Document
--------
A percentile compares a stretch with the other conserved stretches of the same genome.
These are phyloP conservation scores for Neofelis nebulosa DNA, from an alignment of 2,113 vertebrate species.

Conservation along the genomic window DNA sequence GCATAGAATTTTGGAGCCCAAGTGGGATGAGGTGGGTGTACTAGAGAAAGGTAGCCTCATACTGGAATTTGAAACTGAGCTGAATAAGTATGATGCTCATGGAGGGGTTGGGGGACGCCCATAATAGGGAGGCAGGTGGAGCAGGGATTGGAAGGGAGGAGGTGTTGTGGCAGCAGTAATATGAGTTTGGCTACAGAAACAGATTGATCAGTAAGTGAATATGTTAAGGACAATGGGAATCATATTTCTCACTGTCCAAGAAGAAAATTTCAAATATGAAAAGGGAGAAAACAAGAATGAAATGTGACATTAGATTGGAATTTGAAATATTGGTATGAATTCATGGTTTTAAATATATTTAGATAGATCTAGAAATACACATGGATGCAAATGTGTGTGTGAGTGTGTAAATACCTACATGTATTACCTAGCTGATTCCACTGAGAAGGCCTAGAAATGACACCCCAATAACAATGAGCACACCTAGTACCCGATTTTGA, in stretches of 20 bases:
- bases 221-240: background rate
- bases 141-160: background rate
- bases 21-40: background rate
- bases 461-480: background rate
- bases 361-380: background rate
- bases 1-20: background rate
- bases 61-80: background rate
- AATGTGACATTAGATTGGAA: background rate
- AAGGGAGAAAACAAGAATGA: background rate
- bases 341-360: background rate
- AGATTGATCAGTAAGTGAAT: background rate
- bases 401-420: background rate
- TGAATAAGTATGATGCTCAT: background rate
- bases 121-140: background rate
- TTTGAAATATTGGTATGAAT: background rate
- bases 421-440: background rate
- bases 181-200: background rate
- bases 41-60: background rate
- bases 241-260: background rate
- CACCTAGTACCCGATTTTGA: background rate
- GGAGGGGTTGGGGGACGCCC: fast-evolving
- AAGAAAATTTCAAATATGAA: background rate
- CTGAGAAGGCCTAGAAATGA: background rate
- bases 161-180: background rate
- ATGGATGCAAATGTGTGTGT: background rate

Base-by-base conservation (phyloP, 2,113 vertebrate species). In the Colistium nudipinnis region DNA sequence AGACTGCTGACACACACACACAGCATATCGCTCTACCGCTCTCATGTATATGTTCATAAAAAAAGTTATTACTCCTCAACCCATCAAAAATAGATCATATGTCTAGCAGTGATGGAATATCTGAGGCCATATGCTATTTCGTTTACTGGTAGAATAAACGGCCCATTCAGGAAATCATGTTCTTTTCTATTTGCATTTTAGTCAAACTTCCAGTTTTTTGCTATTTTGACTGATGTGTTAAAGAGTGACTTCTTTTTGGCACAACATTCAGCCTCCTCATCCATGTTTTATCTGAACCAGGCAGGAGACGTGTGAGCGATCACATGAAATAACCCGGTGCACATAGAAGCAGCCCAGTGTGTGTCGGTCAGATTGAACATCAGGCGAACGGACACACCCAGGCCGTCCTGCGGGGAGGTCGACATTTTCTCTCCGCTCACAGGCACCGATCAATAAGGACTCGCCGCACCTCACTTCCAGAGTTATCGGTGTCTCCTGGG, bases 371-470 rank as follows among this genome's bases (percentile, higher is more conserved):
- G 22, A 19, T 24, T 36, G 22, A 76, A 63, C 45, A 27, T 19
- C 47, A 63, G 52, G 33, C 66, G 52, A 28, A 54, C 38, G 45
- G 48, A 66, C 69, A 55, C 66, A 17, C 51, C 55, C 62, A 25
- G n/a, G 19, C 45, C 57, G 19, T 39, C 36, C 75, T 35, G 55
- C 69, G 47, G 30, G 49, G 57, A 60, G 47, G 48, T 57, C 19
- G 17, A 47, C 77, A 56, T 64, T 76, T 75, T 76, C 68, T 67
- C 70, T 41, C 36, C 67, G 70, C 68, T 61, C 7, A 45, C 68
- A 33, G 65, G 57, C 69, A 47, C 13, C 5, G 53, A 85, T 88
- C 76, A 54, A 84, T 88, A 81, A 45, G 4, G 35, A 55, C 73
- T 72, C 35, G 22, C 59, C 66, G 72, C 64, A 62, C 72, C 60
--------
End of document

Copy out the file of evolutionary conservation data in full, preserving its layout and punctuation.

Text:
A percentile compares a stretch with the other conserved stretches of the same genome.
These are phyloP conservation scores for Neofelis nebulosa DNA, from an alignment of 2,113 vertebrate species.

Conservation along the genomic window DNA sequence GCATAGAATTTTGGAGCCCAAGTGGGATGAGGTGGGTGTACTAGAGAAAGGTAGCCTCATACTGGAATTTGAAACTGAGCTGAATAAGTATGATGCTCATGGAGGGGTTGGGGGACGCCCATAATAGGGAGGCAGGTGGAGCAGGGATTGGAAGGGAGGAGGTGTTGTGGCAGCAGTAATATGAGTTTGGCTACAGAAACAGATTGATCAGTAAGTGAATATGTTAAGGACAATGGGAATCATATTTCTCACTGTCCAAGAAGAAAATTTCAAATATGAAAAGGGAGAAAACAAGAATGAAATGTGACATTAGATTGGAATTTGAAATATTGGTATGAATTCATGGTTTTAAATATATTTAGATAGATCTAGAAATACACATGGATGCAAATGTGTGTGTGAGTGTGTAAATACCTACATGTATTACCTAGCTGATTCCACTGAGAAGGCCTAGAAATGACACCCCAATAACAATGAGCACACCTAGTACCCGATTTTGA, in stretches of 20 bases:
- bases 221-240: background rate
- bases 141-160: background rate
- bases 21-40: background rate
- bases 461-480: background rate
- bases 361-380: background rate
- bases 1-20: background rate
- bases 61-80: background rate
- AATGTGACATTAGATTGGAA: background rate
- AAGGGAGAAAACAAGAATGA: background rate
- bases 341-360: background rate
- AGATTGATCAGTAAGTGAAT: background rate
- bases 401-420: background rate
- TGAATAAGTATGATGCTCAT: background rate
- bases 121-140: background rate
- TTTGAAATATTGGTATGAAT: background rate
- bases 421-440: background rate
- bases 181-200: background rate
- bases 41-60: background rate
- bases 241-260: background rate
- CACCTAGTACCCGATTTTGA: background rate
- GGAGGGGTTGGGGGACGCCC: fast-evolving
- AAGAAAATTTCAAATATGAA: background rate
- CTGAGAAGGCCTAGAAATGA: background rate
- bases 161-180: background rate
- ATGGATGCAAATGTGTGTGT: background rate

Base-by-base conservation (phyloP, 2,113 vertebrate species). In the Colistium nudipinnis region DNA sequence AGACTGCTGACACACACACACAGCATATCGCTCTACCGCTCTCATGTATATGTTCATAAAAAAAGTTATTACTCCTCAACCCATCAAAAATAGATCATATGTCTAGCAGTGATGGAATATCTGAGGCCATATGCTATTTCGTTTACTGGTAGAATAAACGGCCCATTCAGGAAATCATGTTCTTTTCTATTTGCATTTTAGTCAAACTTCCAGTTTTTTGCTATTTTGACTGATGTGTTAAAGAGTGACTTCTTTTTGGCACAACATTCAGCCTCCTCATCCATGTTTTATCTGAACCAGGCAGGAGACGTGTGAGCGATCACATGAAATAACCCGGTGCACATAGAAGCAGCCCAGTGTGTGTCGGTCAGATTGAACATCAGGCGAACGGACACACCCAGGCCGTCCTGCGGGGAGGTCGACATTTTCTCTCCGCTCACAGGCACCGATCAATAAGGACTCGCCGCACCTCACTTCCAGAGTTATCGGTGTCTCCTGGG, bases 371-470 rank as follows among this genome's bases (percentile, higher is more conserved):
- G 22, A 19, T 24, T 36, G 22, A 76, A 63, C 45, A 27, T 19
- C 47, A 63, G 52, G 33, C 66, G 52, A 28, A 54, C 38, G 45
- G 48, A 66, C 69, A 55, C 66, A 17, C 51, C 55, C 62, A 25
- G n/a, G 19, C 45, C 57, G 19, T 39, C 36, C 75, T 35, G 55
- C 69, G 47, G 30, G 49, G 57, A 60, G 47, G 48, T 57, C 19
- G 17, A 47, C 77, A 56, T 64, T 76, T 75, T 76, C 68, T 67
- C 70, T 41, C 36, C 67, G 70, C 68, T 61, C 7, A 45, C 68
- A 33, G 65, G 57, C 69, A 47, C 13, C 5, G 53, A 85, T 88
- C 76, A 54, A 84, T 88, A 81, A 45, G 4, G 35, A 55, C 73
- T 72, C 35, G 22, C 59, C 66, G 72, C 64, A 62, C 72, C 60